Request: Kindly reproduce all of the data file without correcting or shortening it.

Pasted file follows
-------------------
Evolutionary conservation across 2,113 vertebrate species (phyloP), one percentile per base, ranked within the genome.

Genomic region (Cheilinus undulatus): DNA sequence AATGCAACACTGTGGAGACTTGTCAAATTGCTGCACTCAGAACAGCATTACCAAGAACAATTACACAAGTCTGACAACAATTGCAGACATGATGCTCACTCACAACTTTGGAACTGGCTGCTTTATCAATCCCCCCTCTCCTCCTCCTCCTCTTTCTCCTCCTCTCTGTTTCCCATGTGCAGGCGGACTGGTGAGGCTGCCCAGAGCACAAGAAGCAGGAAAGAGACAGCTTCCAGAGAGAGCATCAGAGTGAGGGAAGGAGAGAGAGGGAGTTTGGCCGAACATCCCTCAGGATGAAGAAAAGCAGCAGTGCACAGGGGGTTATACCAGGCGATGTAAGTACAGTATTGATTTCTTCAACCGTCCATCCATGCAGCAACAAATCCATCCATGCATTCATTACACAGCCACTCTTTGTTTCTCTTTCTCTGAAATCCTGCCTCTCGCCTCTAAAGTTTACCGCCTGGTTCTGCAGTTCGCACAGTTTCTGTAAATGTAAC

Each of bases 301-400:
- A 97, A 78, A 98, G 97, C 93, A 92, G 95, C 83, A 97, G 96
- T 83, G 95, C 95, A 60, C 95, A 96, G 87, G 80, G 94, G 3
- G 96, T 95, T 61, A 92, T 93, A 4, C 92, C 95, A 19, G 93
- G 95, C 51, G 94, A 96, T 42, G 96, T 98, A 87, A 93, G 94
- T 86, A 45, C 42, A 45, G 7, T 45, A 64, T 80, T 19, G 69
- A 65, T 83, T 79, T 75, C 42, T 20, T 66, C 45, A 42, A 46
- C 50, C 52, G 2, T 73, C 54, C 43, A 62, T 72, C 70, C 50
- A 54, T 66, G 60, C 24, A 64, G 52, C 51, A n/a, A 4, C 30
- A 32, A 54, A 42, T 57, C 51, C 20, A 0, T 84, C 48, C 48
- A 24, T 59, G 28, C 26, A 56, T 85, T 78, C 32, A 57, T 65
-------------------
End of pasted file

Evolutionary conservation across 2,113 vertebrate species (phyloP), one percentile per base, ranked within the genome.

Genomic region (Cheilinus undulatus): DNA sequence AATGCAACACTGTGGAGACTTGTCAAATTGCTGCACTCAGAACAGCATTACCAAGAACAATTACACAAGTCTGACAACAATTGCAGACATGATGCTCACTCACAACTTTGGAACTGGCTGCTTTATCAATCCCCCCTCTCCTCCTCCTCCTCTTTCTCCTCCTCTCTGTTTCCCATGTGCAGGCGGACTGGTGAGGCTGCCCAGAGCACAAGAAGCAGGAAAGAGACAGCTTCCAGAGAGAGCATCAGAGTGAGGGAAGGAGAGAGAGGGAGTTTGGCCGAACATCCCTCAGGATGAAGAAAAGCAGCAGTGCACAGGGGGTTATACCAGGCGATGTAAGTACAGTATTGATTTCTTCAACCGTCCATCCATGCAGCAACAAATCCATCCATGCATTCATTACACAGCCACTCTTTGTTTCTCTTTCTCTGAAATCCTGCCTCTCGCCTCTAAAGTTTACCGCCTGGTTCTGCAGTTCGCACAGTTTCTGTAAATGTAAC

Each of bases 301-400:
- A 97, A 78, A 98, G 97, C 93, A 92, G 95, C 83, A 97, G 96
- T 83, G 95, C 95, A 60, C 95, A 96, G 87, G 80, G 94, G 3
- G 96, T 95, T 61, A 92, T 93, A 4, C 92, C 95, A 19, G 93
- G 95, C 51, G 94, A 96, T 42, G 96, T 98, A 87, A 93, G 94
- T 86, A 45, C 42, A 45, G 7, T 45, A 64, T 80, T 19, G 69
- A 65, T 83, T 79, T 75, C 42, T 20, T 66, C 45, A 42, A 46
- C 50, C 52, G 2, T 73, C 54, C 43, A 62, T 72, C 70, C 50
- A 54, T 66, G 60, C 24, A 64, G 52, C 51, A n/a, A 4, C 30
- A 32, A 54, A 42, T 57, C 51, C 20, A 0, T 84, C 48, C 48
- A 24, T 59, G 28, C 26, A 56, T 85, T 78, C 32, A 57, T 65